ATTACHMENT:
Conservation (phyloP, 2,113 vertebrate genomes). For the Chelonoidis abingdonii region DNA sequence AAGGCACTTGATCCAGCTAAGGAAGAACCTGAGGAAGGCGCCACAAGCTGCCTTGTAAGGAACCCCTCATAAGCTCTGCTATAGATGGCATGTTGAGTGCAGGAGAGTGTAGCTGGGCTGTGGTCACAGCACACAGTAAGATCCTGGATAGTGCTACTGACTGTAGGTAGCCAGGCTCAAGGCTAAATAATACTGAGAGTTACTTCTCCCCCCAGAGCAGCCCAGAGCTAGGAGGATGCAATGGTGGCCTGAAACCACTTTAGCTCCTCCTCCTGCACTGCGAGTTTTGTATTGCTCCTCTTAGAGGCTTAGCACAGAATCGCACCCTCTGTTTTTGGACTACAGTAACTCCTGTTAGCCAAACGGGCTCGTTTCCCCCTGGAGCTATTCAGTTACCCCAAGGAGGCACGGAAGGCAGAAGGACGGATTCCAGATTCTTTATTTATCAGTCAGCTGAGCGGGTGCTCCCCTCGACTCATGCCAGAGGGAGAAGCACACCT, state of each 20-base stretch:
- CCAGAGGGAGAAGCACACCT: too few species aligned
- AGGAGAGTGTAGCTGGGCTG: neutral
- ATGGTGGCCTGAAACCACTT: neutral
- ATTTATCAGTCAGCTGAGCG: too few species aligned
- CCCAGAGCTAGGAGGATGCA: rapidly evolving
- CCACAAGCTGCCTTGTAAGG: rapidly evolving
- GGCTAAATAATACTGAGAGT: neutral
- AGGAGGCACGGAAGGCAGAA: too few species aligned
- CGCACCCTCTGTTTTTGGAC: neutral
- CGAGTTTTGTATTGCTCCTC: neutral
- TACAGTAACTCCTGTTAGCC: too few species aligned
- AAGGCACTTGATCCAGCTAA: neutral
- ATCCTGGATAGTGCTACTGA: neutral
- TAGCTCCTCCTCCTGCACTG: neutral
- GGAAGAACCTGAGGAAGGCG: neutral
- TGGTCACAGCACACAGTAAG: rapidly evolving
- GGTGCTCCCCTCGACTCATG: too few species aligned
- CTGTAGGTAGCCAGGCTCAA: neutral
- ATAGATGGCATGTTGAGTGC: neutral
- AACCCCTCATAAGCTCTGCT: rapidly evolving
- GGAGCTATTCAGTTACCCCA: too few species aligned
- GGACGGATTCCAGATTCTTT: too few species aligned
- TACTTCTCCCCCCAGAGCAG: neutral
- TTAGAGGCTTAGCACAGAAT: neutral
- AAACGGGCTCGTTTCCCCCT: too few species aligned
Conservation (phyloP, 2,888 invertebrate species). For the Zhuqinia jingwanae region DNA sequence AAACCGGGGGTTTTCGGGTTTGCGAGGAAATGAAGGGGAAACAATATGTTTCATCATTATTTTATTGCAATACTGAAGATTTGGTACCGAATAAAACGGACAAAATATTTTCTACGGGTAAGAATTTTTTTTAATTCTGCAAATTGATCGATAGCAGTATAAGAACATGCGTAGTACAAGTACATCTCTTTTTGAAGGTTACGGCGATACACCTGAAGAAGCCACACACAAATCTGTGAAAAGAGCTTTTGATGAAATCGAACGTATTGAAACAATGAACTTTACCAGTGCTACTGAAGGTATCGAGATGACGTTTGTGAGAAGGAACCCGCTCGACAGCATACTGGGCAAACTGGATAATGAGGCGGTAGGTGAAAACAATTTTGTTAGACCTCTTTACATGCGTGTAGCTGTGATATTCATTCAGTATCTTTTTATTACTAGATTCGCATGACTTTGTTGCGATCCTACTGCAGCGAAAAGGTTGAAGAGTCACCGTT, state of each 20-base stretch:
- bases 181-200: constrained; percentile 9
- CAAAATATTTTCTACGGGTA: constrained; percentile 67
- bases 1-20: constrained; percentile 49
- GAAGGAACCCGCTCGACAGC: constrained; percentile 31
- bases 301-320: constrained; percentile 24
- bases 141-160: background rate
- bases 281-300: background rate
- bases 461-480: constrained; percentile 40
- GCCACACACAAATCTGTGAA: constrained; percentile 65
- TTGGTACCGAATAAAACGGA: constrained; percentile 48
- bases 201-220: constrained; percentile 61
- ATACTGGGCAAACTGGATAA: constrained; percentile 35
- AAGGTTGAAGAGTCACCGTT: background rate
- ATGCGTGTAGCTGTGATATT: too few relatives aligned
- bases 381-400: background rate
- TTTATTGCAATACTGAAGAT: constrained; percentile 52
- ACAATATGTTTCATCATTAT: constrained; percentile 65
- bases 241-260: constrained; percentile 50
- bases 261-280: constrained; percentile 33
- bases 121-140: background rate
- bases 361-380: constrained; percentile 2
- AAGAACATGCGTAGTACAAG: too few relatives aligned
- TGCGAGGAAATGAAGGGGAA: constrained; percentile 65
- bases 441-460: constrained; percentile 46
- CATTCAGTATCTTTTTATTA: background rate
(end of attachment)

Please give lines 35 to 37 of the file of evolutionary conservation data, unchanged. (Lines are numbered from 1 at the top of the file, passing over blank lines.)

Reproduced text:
- bases 461-480: constrained; percentile 40
- GCCACACACAAATCTGTGAA: constrained; percentile 65
- TTGGTACCGAATAAAACGGA: constrained; percentile 48